For country--and market share

After Sept. 11, companies ask: Are we ready for this new business?

"We literally had 5,000 people ready to go anywhere they needed to go to fight the war," said Phil Lacombe, senior vice president of strategic initiatives for the Arlington, Va., company. This feeling intensified after Veridian employees found out that one of their own had been on the plane.

Henrik G. de Gyor

"A number of our folks foresaw that probably something would take place from a terrorist action at some point." | Wally Kaine, SAIC

Henrik G. de Gyor

After American Airlines Flight 77 crashed into the Pentagon, Veridian Corp.'s employees rushed to the windows at their Pentagon City headquarters, where they could see the smoke rising into the sky. Many were ex-military, and they watched, frustrated, champing at the bit for a chance to strike back.

"We literally had 5,000 people ready to go anywhere they needed to go to fight the war," said Phil Lacombe, senior vice president of strategic initiatives for the Arlington, Va., company. This feeling intensified after Veridian employees found out that one of their own had been on the plane.

"We all wanted to be back in harness," he said.

Within days, the government put out the call, asking companies to help the nation prepare for a new kind of warfare, one to be fought through preparation and prevention on the home front. This, said Lacombe, gave Veridian's employees the opportunity they were looking for.
"There were customers who needed us, so we were in harness," he said.

At first, the company considered setting up a homeland security division, but after surveying its structure, Lacombe concluded three-fourths of Veridian would have to be transferred into such a division, basically defeating the purpose of such a move.

Instead, the company created his position and gave him horizontal responsibility across Veridian's four divisions. Lacombe's job as it relates to homeland security is to maximize Veridian's existing capabilities and create integrated offerings aimed at federal customers' emerging needs.

Like Veridian, many U.S. technology companies have responded both patriotically and practically to the government's war on terrorism. One of the most visible and dramatic responses has been a flurry of organizational reshuffling as companies attempt to align their businesses with the new homeland security requirements.

While some observers have claimed these organizational changes are just cosmetic marketing ploys, industry officials insist the reorganizations have helped them focus company resources to better serve government customers.

Chip Mather, co-founder of Acquisition Solutions Inc., a Chantilly, Va., procurement consulting services company, said the point of making organizational changes should be to find ways to deliver solutions, not sell technologies.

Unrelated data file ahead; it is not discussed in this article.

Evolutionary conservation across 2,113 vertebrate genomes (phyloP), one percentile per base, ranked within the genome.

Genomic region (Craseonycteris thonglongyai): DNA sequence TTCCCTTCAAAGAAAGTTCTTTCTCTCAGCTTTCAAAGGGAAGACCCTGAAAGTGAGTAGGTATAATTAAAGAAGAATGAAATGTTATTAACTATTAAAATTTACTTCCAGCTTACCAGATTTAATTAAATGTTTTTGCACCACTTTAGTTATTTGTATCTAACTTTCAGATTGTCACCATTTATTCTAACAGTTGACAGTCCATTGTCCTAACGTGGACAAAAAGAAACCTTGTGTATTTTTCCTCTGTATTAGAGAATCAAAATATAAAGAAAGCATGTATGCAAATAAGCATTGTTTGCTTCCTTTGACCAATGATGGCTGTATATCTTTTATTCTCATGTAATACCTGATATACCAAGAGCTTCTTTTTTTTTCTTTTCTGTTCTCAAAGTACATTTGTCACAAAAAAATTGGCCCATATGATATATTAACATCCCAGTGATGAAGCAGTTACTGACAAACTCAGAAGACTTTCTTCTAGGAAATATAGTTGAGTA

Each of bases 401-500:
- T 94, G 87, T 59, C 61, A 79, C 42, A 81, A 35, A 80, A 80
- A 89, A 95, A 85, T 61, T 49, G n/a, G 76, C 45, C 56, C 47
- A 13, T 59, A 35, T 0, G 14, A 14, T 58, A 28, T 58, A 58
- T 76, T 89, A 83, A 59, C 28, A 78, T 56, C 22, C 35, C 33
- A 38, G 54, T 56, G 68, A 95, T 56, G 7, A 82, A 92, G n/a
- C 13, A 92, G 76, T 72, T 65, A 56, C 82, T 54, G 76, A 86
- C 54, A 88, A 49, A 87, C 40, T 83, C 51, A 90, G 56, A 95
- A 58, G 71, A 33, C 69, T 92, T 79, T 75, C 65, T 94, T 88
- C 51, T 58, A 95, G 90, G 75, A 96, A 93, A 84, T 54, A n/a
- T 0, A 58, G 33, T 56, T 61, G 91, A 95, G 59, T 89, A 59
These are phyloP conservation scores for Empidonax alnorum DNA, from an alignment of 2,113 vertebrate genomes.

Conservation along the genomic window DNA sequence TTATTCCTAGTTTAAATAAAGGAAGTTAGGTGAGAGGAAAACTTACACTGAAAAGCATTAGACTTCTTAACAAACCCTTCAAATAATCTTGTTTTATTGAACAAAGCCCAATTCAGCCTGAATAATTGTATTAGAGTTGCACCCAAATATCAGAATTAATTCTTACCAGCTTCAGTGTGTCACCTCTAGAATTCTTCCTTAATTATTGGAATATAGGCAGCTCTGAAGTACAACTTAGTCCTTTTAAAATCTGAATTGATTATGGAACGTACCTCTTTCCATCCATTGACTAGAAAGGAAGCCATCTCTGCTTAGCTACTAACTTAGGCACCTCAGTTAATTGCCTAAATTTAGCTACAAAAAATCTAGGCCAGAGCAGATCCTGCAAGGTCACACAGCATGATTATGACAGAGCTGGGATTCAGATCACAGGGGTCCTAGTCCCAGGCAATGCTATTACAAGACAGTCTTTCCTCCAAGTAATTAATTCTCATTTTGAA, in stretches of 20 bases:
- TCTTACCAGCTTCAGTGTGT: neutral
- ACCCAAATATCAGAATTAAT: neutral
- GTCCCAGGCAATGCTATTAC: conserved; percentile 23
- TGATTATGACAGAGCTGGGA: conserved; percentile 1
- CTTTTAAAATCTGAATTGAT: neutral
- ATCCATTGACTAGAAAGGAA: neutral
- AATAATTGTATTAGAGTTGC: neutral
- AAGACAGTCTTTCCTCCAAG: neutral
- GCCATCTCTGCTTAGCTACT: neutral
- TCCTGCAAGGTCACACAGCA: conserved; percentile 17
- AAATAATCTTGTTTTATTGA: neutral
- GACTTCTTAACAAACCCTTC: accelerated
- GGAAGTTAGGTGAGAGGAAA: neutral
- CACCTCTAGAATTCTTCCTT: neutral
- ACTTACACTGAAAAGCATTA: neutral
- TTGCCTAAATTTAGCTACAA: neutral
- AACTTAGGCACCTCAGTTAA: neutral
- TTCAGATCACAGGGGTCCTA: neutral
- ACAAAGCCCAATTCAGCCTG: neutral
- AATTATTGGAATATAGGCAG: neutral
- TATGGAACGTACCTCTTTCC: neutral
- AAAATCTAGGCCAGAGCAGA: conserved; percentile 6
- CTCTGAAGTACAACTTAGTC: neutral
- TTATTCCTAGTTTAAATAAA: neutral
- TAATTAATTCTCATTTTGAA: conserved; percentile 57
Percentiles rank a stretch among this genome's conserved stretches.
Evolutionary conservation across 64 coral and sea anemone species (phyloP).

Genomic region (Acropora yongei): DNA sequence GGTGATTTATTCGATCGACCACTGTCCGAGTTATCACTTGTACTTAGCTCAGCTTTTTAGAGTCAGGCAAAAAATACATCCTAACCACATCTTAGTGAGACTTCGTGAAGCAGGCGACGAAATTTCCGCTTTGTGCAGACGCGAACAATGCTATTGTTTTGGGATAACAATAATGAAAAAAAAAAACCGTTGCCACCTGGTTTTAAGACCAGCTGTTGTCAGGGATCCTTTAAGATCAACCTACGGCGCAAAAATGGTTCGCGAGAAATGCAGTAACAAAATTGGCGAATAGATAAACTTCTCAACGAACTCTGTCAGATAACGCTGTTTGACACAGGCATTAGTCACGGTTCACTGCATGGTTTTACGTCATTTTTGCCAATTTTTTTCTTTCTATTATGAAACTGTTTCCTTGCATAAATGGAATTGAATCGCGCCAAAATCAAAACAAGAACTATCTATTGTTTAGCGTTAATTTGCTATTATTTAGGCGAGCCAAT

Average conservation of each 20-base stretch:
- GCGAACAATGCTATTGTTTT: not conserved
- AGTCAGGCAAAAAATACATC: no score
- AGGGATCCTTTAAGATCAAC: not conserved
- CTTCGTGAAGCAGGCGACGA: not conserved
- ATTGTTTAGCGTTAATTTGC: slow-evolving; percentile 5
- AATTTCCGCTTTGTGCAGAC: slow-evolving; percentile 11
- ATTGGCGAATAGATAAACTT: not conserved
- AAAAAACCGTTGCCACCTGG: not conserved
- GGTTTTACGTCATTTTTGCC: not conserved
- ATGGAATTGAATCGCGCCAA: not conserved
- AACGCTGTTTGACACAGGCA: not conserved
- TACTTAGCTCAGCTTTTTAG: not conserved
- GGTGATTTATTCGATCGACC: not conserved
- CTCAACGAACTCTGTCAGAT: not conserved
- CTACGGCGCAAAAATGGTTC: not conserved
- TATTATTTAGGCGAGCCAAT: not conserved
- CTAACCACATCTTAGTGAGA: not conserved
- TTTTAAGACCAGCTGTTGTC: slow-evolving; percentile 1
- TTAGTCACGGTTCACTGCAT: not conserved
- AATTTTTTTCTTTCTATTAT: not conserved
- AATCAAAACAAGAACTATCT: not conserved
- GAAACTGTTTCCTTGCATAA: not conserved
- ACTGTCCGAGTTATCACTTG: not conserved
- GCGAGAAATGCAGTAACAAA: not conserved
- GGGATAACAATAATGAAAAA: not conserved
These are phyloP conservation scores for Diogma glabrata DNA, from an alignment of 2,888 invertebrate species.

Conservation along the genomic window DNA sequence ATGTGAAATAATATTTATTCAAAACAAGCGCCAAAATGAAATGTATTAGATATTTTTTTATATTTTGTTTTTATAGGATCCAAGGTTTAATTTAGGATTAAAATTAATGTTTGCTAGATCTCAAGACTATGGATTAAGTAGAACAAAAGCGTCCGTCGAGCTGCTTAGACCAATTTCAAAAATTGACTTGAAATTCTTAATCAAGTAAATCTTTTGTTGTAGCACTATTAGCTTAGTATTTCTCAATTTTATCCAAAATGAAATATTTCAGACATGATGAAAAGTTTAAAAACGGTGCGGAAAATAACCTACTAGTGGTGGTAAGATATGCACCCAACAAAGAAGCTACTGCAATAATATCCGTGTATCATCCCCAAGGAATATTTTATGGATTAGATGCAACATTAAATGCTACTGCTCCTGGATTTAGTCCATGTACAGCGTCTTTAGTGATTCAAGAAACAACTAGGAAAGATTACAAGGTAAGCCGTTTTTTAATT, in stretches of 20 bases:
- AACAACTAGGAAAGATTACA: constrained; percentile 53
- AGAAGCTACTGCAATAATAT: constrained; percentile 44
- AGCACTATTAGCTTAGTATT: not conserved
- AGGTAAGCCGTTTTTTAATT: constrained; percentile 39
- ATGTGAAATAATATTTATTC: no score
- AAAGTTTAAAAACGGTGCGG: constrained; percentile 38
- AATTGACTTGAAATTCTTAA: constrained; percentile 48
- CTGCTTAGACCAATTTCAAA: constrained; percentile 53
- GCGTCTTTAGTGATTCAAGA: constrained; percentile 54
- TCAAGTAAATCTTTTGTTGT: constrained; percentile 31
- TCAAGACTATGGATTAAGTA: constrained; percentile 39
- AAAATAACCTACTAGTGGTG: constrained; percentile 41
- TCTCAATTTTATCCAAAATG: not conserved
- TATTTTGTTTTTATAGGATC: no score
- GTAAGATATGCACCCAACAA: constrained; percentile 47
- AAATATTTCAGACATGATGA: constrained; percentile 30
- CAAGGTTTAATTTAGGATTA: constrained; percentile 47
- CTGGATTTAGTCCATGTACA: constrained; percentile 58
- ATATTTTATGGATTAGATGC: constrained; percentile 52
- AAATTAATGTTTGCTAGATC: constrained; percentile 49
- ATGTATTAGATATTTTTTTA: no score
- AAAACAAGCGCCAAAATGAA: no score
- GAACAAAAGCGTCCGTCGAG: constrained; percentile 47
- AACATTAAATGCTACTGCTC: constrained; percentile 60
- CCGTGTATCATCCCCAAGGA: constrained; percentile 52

And companies that have a coordinated approach to homeland security ? cutting down on multiple contacts by many different individuals ? have taken one step toward demonstrating that they have solutions.

"There were some companies who just looked at the business opportunity" of branding themselves as homeland security companies, Mather said, but "from the patriotic standpoint, there are a number of firms out there that said the government needs us and we can help."

Reaction, three ways

Companies generally have responded to the demand for homeland security solutions in one of three ways:

  • They have reorganized, pulling together functions scattered throughout the business into a new division.

  • They have established a cross-functional position or office to coordinate activities in different divisions.

  • They have done almost nothing, because their businesses already had a focus that translated easily to homeland security.

Three companies that significantly restructured their businesses by setting up homeland security practices are Siebel Systems Inc., Computer Sciences Corp. and Unisys Corp.

Siebel of San Mateo, Calif., pulled together 100 people to work on homeland security, with Matt Malden, vice president and general manager of public sector and homeland security, in charge.

"Our mission wasn't to develop technology but to spend the next four to five months talking to domain experts to understand the homeland security process," he said.

At CSC of El Segundo, Calif., the company initially responded by appointing Ben Gianni as vice president for homeland security. His job was to understand agencies' homeland security needs and find capabilities within the company, said Paul Cofoni, president of CSC's federal sector.